About 10 weeks into my green smoothie revolution, I flew to Texas for a 24-day vacation in The Lone Star State and the South—traveling with a single duffel bag that included a blender. Nothing was going to stop me from enjoying green smoothies! From my first stop, in Austin, I began having green smoothies twice a day. When I arrived in each city, practically the first thing I did was to go on a large produce run, bringing bananas, frozen fruits and greens to the hostels at which I stayed.

By the time I got back home and just weeks after eating lots of barbecued foods in the nation’s ribs hotspots, the lure of animal products quickly began to vanish. One day, I made one of my signature recipes, white chicken chili, on the meat’s last day of refrigerator freshness and packed it away immediately into my freezer. When I starting eating it days afterward, I could tell my taste for meat was no more. I gave away the rest of the chili. Days later, I couldn’t stomach two slices of pizza.

I was ready to be a vegan, and on October 1, 2010, I started a new chapter in my life. Just three months later, I would go raw vegan, joining a friend during his annual month-long cleanse to kick off the new year. I added vegan burritos into my menu for about three dinners a week the rest of 2011 and early into 2012, consuming the other 90 percent of my calories from raw food, with an emphasis on increasingly more fruit as the year marched forward.

Once I learned about critical elements of a raw food diet such as identifying staple foods, counting calories and combining foods properly did my path truly open up. By the end of the year, however, I discovered I had to eliminate the last bit of cooked food—these hot-sauce-laden vegan burritos—from my diet. These meals caused me to suffer from brain fog, but it took a while to understand this, especially since the fog creeped in during the morning after eating them while consuming my day’s first green smoothie.

Come February 2012, I was wholly raw. I lead a fruit-based, low-fat raw food diet. What this means is that I enjoy three meals of fruit—or fruit with greens such as a green smoothie—a day along with a salad featuring a homemade fatty dressing or, some days, another fruit meal for dinner. I enjoy this way of eating—and, even better, the way I feel—so much that I think it’s the key to rejuvenating one’s body and staying forever young. I celebrated my 38th birthday three weeks ago, and, regularly, people tell me they think I’m 10 to 15 years younger. Several months ago, my 9-year-old niece let it slip that she thought I was in high school!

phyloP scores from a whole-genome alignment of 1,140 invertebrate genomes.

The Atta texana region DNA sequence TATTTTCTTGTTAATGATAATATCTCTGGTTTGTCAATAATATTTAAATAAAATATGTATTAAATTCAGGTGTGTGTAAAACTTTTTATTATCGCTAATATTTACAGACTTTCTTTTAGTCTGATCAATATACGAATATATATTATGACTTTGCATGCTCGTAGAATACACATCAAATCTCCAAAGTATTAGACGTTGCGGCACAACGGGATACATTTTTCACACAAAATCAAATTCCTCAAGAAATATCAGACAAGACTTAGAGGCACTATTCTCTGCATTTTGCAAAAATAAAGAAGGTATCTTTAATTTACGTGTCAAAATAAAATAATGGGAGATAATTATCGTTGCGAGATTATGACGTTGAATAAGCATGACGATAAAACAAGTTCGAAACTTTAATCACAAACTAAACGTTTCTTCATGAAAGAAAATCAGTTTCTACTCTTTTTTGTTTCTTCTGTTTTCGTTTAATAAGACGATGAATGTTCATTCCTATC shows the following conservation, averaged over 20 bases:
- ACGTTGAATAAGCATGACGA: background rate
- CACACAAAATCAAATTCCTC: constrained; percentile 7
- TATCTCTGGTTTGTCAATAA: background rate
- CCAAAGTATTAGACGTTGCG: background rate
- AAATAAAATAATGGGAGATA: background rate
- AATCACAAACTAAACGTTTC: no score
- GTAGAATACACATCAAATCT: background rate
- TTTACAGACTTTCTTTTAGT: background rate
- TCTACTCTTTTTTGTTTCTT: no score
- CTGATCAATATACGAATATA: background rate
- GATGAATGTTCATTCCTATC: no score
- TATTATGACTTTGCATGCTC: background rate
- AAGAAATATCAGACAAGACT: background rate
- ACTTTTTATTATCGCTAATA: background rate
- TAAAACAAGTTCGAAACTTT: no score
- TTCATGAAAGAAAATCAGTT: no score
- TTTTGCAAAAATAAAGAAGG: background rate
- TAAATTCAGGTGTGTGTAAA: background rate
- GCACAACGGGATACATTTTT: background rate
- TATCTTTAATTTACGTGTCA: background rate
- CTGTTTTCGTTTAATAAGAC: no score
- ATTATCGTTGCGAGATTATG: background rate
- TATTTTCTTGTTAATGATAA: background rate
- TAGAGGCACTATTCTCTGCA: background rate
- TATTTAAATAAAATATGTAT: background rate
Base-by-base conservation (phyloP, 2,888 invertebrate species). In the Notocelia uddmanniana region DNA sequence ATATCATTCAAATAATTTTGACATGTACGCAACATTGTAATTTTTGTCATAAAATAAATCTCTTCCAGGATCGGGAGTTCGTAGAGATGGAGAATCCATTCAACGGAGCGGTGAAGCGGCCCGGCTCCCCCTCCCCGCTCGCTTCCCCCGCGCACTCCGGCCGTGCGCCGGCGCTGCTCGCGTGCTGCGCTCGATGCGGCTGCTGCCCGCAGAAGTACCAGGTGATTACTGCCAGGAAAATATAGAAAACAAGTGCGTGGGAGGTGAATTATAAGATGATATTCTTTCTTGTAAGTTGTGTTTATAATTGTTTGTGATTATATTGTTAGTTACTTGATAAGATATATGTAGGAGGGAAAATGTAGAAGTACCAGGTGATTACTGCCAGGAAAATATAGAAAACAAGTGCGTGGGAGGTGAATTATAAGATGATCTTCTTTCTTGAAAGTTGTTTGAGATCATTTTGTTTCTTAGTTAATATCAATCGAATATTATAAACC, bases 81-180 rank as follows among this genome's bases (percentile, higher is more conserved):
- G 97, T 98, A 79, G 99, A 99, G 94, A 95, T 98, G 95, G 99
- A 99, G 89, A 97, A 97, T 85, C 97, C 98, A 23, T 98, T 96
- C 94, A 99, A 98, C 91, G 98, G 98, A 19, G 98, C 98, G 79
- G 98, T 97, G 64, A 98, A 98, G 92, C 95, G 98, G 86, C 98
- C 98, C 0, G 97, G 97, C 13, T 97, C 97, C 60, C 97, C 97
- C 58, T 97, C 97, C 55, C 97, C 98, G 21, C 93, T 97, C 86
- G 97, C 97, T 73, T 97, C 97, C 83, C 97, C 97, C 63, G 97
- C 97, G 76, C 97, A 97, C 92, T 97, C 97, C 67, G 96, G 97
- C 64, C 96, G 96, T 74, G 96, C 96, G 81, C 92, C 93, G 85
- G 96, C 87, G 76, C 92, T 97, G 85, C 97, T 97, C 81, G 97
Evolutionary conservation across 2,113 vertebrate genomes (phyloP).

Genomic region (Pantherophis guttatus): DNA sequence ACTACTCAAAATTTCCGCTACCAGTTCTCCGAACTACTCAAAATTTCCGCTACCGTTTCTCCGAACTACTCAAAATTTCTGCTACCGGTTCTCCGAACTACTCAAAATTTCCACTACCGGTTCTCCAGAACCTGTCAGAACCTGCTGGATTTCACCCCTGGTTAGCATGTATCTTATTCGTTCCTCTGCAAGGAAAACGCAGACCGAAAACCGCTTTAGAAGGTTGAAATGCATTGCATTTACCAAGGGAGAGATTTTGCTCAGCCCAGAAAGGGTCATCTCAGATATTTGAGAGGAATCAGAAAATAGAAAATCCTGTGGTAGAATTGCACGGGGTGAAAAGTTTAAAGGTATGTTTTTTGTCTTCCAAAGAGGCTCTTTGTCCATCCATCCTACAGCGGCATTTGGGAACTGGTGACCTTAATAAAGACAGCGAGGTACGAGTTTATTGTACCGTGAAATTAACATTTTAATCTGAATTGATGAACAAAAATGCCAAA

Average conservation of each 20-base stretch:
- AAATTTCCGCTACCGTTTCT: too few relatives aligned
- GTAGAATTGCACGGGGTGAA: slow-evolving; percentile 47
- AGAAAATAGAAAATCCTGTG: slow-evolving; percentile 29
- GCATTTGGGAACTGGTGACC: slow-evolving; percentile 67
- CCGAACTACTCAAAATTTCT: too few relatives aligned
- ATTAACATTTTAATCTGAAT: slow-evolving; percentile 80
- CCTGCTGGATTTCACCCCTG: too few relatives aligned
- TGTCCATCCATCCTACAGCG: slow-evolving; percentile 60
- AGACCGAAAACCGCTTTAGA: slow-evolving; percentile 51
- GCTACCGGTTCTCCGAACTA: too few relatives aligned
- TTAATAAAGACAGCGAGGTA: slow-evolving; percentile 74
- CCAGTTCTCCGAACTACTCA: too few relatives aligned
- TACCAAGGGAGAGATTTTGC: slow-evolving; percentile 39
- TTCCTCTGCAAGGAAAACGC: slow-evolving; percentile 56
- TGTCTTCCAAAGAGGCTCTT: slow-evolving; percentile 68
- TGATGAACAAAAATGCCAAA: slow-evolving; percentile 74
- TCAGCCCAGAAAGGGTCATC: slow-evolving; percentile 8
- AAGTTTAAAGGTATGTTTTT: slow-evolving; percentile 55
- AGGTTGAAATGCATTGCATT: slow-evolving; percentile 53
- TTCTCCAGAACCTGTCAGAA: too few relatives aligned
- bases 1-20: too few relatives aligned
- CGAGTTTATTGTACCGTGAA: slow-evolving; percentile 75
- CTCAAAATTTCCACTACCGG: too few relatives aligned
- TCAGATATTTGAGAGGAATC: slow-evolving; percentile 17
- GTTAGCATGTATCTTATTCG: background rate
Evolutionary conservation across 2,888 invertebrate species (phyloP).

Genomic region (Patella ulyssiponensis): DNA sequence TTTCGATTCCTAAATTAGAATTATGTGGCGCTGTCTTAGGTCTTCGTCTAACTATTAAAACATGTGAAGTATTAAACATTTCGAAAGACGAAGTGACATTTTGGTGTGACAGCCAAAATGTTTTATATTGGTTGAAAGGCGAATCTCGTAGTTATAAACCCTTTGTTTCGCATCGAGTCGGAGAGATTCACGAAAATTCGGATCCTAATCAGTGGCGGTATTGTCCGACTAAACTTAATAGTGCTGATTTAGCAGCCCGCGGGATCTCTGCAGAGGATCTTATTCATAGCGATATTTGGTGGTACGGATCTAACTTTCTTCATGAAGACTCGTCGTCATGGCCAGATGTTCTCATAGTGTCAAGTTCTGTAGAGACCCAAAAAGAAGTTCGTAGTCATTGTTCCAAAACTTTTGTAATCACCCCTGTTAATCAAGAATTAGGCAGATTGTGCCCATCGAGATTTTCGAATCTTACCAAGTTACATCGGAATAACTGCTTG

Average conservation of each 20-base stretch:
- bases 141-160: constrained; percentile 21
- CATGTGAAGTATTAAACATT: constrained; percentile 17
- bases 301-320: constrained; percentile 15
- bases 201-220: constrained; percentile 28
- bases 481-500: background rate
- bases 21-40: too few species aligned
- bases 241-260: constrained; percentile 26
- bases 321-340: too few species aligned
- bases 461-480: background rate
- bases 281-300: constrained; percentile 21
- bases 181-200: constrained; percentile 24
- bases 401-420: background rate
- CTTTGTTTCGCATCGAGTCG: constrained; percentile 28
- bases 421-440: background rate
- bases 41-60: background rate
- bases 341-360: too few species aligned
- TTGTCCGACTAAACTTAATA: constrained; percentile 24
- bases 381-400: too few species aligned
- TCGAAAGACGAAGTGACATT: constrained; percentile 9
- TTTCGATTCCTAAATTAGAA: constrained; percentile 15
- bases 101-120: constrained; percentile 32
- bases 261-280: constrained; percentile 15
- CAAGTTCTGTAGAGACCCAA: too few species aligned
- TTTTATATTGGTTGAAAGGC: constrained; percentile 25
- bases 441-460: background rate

I’ve learned in my diet and nutrition studies that human beings are designed to consume almost entirely or even entirely, some say, pure, fresh, ripe, raw fruits. Bananas, mangos, watermelons, jackfruits (divine!) and much more. If you think about it, human beings are the only species to cook foods and prepare recipes, and we’re also the only species to eat outside our natural, species-specific diet not out of desperation but because of upbringing, tradition, conformity and addiction.

A fruit-based raw vegan diet can open, clear and free the mind and help the body purge toxins. This diet can also help us serve ourselves, loved ones and the world as the best version of ourselves possible, truly unlocking our potential and exposing what awesome powers we have within us like mighty torches against even strong winds.

In the past three-plus years, I’ve devoted my life to spreading this message loud and clear on my website, I’ve written six books: the raw food transition guide Alive!, the raw food primer A Taste of Raw Food: 7 Days of Smoothies ’n’ Salads and the four-volume Mouthwatering Recipe Book Series, featuring 80 recipes from myself and 10 raw food authors from around the globe. I’ve also built the world’s largest raw food magazine, Fruit-Powered Digest, featuring world-renowned guest writers and, as of this writing, 88 transformation stories of success on a raw food diet. I offer coaching services to guide transitioning raw fooders to live a life of sheer raw bliss.

All your dreams can be realized by connecting with nature and yourself, honoring your higher purpose for the greatest good. Give green smoothies an honest run and pay attention to how you feel. Make these drinks rich in calories from fruit—enough to sustain you as a whole breakfast and until your next meal—and stick with tender greens such as lettuces because we’re simply better suited to digest them.

You might find yourself having a green smoothie every day for 1,250 consecutive days like I did! And you might look back with a toothy grin on how your beautiful, rewarding journey all began one day by hoisting a nutrient-packed green smoothie!

Bless you and bless Ireland!